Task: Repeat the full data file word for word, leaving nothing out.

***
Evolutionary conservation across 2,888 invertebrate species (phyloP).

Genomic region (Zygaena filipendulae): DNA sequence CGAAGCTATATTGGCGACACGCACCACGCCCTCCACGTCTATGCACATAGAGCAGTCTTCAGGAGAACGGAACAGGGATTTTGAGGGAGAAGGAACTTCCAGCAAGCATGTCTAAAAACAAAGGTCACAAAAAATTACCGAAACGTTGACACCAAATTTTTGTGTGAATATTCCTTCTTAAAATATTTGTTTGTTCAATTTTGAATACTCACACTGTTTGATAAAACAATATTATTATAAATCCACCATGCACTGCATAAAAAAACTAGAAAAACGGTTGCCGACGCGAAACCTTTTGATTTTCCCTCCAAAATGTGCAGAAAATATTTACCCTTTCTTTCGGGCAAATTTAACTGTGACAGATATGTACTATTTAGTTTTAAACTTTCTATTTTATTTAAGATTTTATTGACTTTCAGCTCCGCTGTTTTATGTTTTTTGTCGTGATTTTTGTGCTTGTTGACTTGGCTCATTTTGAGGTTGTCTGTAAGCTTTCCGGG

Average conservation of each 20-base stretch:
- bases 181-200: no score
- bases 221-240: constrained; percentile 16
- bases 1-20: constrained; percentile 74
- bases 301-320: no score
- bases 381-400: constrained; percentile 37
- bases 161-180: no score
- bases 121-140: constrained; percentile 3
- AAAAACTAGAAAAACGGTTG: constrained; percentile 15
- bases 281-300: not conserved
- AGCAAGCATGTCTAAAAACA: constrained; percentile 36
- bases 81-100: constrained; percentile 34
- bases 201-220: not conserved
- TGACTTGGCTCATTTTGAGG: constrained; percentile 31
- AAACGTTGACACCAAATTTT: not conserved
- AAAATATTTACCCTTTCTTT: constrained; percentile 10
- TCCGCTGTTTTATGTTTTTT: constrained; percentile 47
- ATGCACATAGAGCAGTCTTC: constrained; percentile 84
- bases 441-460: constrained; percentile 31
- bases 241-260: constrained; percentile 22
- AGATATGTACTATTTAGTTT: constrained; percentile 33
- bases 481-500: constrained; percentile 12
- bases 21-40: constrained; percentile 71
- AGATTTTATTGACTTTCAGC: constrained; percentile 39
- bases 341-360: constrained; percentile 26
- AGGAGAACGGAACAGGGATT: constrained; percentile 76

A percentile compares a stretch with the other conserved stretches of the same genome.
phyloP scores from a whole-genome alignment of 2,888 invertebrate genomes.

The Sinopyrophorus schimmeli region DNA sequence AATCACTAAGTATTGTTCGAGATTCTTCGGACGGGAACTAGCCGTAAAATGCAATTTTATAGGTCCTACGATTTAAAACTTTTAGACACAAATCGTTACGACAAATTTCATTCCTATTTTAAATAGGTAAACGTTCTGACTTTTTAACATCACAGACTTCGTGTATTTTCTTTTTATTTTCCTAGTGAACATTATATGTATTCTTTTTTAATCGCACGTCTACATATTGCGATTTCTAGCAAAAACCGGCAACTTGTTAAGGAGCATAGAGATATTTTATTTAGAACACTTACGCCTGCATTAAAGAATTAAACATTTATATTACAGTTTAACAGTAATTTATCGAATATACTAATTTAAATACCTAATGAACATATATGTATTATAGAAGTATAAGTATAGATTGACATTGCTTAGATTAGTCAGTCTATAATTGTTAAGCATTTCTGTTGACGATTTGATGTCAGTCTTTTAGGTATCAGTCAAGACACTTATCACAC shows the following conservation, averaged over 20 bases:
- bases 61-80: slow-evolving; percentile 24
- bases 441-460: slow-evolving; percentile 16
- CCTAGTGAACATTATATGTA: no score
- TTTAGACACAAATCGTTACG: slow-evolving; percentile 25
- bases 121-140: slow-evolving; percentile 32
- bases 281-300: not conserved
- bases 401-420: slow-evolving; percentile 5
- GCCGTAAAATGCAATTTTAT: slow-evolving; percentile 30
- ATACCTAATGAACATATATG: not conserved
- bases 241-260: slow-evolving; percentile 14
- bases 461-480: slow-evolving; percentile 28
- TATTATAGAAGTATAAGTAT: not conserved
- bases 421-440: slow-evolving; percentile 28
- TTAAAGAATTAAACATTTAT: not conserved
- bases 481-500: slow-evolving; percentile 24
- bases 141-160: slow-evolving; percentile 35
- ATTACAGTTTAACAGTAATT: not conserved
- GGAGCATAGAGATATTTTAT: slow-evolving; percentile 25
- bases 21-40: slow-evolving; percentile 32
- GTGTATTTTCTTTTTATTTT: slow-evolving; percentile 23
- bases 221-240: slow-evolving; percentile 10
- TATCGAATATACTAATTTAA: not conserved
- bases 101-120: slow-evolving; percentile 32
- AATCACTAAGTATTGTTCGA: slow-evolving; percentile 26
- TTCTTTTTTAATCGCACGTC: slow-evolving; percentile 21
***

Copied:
Evolutionary conservation across 2,888 invertebrate species (phyloP).

Genomic region (Zygaena filipendulae): DNA sequence CGAAGCTATATTGGCGACACGCACCACGCCCTCCACGTCTATGCACATAGAGCAGTCTTCAGGAGAACGGAACAGGGATTTTGAGGGAGAAGGAACTTCCAGCAAGCATGTCTAAAAACAAAGGTCACAAAAAATTACCGAAACGTTGACACCAAATTTTTGTGTGAATATTCCTTCTTAAAATATTTGTTTGTTCAATTTTGAATACTCACACTGTTTGATAAAACAATATTATTATAAATCCACCATGCACTGCATAAAAAAACTAGAAAAACGGTTGCCGACGCGAAACCTTTTGATTTTCCCTCCAAAATGTGCAGAAAATATTTACCCTTTCTTTCGGGCAAATTTAACTGTGACAGATATGTACTATTTAGTTTTAAACTTTCTATTTTATTTAAGATTTTATTGACTTTCAGCTCCGCTGTTTTATGTTTTTTGTCGTGATTTTTGTGCTTGTTGACTTGGCTCATTTTGAGGTTGTCTGTAAGCTTTCCGGG

Average conservation of each 20-base stretch:
- bases 181-200: no score
- bases 221-240: constrained; percentile 16
- bases 1-20: constrained; percentile 74
- bases 301-320: no score
- bases 381-400: constrained; percentile 37
- bases 161-180: no score
- bases 121-140: constrained; percentile 3
- AAAAACTAGAAAAACGGTTG: constrained; percentile 15
- bases 281-300: not conserved
- AGCAAGCATGTCTAAAAACA: constrained; percentile 36
- bases 81-100: constrained; percentile 34
- bases 201-220: not conserved
- TGACTTGGCTCATTTTGAGG: constrained; percentile 31
- AAACGTTGACACCAAATTTT: not conserved
- AAAATATTTACCCTTTCTTT: constrained; percentile 10
- TCCGCTGTTTTATGTTTTTT: constrained; percentile 47
- ATGCACATAGAGCAGTCTTC: constrained; percentile 84
- bases 441-460: constrained; percentile 31
- bases 241-260: constrained; percentile 22
- AGATATGTACTATTTAGTTT: constrained; percentile 33
- bases 481-500: constrained; percentile 12
- bases 21-40: constrained; percentile 71
- AGATTTTATTGACTTTCAGC: constrained; percentile 39
- bases 341-360: constrained; percentile 26
- AGGAGAACGGAACAGGGATT: constrained; percentile 76

A percentile compares a stretch with the other conserved stretches of the same genome.
phyloP scores from a whole-genome alignment of 2,888 invertebrate genomes.

The Sinopyrophorus schimmeli region DNA sequence AATCACTAAGTATTGTTCGAGATTCTTCGGACGGGAACTAGCCGTAAAATGCAATTTTATAGGTCCTACGATTTAAAACTTTTAGACACAAATCGTTACGACAAATTTCATTCCTATTTTAAATAGGTAAACGTTCTGACTTTTTAACATCACAGACTTCGTGTATTTTCTTTTTATTTTCCTAGTGAACATTATATGTATTCTTTTTTAATCGCACGTCTACATATTGCGATTTCTAGCAAAAACCGGCAACTTGTTAAGGAGCATAGAGATATTTTATTTAGAACACTTACGCCTGCATTAAAGAATTAAACATTTATATTACAGTTTAACAGTAATTTATCGAATATACTAATTTAAATACCTAATGAACATATATGTATTATAGAAGTATAAGTATAGATTGACATTGCTTAGATTAGTCAGTCTATAATTGTTAAGCATTTCTGTTGACGATTTGATGTCAGTCTTTTAGGTATCAGTCAAGACACTTATCACAC shows the following conservation, averaged over 20 bases:
- bases 61-80: slow-evolving; percentile 24
- bases 441-460: slow-evolving; percentile 16
- CCTAGTGAACATTATATGTA: no score
- TTTAGACACAAATCGTTACG: slow-evolving; percentile 25
- bases 121-140: slow-evolving; percentile 32
- bases 281-300: not conserved
- bases 401-420: slow-evolving; percentile 5
- GCCGTAAAATGCAATTTTAT: slow-evolving; percentile 30
- ATACCTAATGAACATATATG: not conserved
- bases 241-260: slow-evolving; percentile 14
- bases 461-480: slow-evolving; percentile 28
- TATTATAGAAGTATAAGTAT: not conserved
- bases 421-440: slow-evolving; percentile 28
- TTAAAGAATTAAACATTTAT: not conserved
- bases 481-500: slow-evolving; percentile 24
- bases 141-160: slow-evolving; percentile 35
- ATTACAGTTTAACAGTAATT: not conserved
- GGAGCATAGAGATATTTTAT: slow-evolving; percentile 25
- bases 21-40: slow-evolving; percentile 32
- GTGTATTTTCTTTTTATTTT: slow-evolving; percentile 23
- bases 221-240: slow-evolving; percentile 10
- TATCGAATATACTAATTTAA: not conserved
- bases 101-120: slow-evolving; percentile 32
- AATCACTAAGTATTGTTCGA: slow-evolving; percentile 26
- TTCTTTTTTAATCGCACGTC: slow-evolving; percentile 21